California Rental Lease Agreement Templates | PDF

California rental agreements are written between a landlord and tenant seeking to lease residential or commercial property. The agreement is commonly signed after the landlord conducts a background check and verifies the tenant’s income (using a rental application). Once the tenant screening is complete, the landlord will negotiate any last remaining items and enter into the agreement for signature.

Landlord Laws– (See Guide to Landlords’ and Tenants’ Rights and Responsibilities)


California Lease Agreements

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The California standard residential lease agreement is structured around a one (1) year term, in which the tenant is legally bound to pay a monthly rent to maintain residency. It is highly recommended that the landlord conduct a background check on any applicant (See the Rental Application), due to information that can be uncovered that could sway the landlord’s decision on accepting the new tenant. If the landlord accepts, they may charge the new tenant with a security deposit usually…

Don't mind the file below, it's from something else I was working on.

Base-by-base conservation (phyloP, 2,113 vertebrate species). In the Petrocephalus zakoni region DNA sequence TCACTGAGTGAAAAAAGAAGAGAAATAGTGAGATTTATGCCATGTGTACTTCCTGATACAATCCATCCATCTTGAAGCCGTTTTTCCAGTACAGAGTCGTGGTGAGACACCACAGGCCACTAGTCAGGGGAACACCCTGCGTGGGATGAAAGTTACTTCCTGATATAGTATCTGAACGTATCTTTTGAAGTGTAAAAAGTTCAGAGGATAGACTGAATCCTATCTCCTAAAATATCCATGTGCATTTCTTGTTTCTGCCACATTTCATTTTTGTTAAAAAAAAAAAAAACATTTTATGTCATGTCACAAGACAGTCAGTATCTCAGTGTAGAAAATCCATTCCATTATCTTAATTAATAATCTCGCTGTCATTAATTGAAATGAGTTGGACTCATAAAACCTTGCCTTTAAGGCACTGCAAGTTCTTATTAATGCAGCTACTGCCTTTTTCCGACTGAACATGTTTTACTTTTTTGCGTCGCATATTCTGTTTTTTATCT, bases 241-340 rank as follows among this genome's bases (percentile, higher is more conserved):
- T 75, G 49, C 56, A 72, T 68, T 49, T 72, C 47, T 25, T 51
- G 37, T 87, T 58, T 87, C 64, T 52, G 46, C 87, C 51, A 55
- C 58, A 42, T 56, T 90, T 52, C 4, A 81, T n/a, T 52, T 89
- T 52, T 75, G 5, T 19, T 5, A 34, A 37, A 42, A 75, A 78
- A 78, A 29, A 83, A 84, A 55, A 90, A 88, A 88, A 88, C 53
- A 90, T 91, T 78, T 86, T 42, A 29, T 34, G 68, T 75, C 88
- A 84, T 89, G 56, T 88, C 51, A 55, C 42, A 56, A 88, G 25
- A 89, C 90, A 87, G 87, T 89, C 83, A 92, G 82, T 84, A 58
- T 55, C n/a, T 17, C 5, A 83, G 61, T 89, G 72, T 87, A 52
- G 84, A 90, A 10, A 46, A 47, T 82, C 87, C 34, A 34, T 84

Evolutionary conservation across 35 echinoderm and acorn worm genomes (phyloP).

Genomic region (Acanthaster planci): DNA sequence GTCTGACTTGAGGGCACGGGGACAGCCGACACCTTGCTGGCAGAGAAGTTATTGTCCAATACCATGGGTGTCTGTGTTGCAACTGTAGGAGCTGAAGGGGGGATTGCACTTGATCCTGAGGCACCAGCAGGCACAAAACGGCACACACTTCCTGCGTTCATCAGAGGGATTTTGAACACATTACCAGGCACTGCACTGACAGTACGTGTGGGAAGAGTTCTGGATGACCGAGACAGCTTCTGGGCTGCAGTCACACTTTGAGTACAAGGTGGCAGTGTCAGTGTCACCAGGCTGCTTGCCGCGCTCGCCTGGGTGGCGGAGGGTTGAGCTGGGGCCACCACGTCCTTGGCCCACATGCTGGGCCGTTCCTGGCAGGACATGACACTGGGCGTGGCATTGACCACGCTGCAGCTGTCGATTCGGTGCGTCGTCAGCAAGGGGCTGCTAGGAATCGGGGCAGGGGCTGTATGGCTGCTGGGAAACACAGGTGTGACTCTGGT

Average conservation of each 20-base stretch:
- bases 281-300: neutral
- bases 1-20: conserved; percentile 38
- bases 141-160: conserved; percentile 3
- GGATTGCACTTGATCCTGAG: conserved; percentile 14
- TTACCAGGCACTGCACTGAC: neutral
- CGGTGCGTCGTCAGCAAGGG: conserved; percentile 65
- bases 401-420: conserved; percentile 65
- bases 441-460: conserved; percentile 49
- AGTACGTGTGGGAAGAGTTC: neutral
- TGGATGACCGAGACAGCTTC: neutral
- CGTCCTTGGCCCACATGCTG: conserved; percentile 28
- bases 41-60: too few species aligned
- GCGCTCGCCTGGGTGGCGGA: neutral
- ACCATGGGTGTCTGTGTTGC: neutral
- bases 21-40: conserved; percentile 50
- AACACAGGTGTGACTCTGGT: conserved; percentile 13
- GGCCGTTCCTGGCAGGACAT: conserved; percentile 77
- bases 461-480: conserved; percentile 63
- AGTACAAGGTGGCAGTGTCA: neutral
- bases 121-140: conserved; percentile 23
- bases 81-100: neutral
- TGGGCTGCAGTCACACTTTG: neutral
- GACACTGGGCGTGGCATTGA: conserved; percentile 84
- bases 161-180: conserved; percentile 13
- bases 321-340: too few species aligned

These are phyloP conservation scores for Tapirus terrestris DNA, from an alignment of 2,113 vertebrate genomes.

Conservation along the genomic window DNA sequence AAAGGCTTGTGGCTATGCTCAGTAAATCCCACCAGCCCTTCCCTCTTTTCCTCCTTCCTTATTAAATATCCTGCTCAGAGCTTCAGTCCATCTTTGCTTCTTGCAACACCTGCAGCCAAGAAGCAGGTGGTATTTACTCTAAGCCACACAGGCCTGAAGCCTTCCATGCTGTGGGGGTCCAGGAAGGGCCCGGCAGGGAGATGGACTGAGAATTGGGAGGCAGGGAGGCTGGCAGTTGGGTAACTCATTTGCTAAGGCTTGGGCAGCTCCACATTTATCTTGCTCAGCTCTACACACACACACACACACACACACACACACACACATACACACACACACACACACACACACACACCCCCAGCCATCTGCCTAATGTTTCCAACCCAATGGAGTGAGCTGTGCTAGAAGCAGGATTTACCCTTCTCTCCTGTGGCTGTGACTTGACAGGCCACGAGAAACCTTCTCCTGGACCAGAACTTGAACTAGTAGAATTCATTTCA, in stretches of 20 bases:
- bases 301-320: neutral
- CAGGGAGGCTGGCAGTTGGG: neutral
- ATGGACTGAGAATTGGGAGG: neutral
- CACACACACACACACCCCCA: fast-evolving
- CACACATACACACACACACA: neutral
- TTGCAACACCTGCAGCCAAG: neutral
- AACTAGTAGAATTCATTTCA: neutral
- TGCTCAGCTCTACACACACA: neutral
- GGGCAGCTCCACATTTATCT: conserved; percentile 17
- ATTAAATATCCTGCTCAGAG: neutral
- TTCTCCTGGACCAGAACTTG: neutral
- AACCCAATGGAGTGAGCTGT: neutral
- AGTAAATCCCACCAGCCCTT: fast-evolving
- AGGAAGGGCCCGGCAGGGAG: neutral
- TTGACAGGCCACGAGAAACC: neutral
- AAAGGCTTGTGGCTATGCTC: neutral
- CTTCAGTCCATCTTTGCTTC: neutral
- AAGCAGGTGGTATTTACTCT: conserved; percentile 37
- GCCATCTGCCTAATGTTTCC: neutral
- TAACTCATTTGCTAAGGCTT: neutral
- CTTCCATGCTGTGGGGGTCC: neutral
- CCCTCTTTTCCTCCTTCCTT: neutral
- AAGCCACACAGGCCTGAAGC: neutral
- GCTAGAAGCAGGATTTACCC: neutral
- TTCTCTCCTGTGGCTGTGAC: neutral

This California rental application is useful for landlords to help them screen any new applicants before allowing them to rent their property. In this application, the possible tenant will be directed to fill in their Name, Birthday, Social Security Number, Drivers License Number, Rental History, Employment History, Credit History, Vehicles currently owned, and any other personal information. The landlord can discover, through this screening process, that the tenant frequently skips payments, has poor reviews from previous landlords, and/or has a…


The California commercial lease agreement is a document used to lease a property to a tenant requiring retail, office, or industrial space. Often a landlord will not see rent payments until the business in question has begun generating sufficient income. For this reason, it is wise of the landlord to research the business prior to drafting a lease agreement. In general, there are three types of commercial lease agreements used when entering into a landlord-tenant relationship; each has been described below. 3…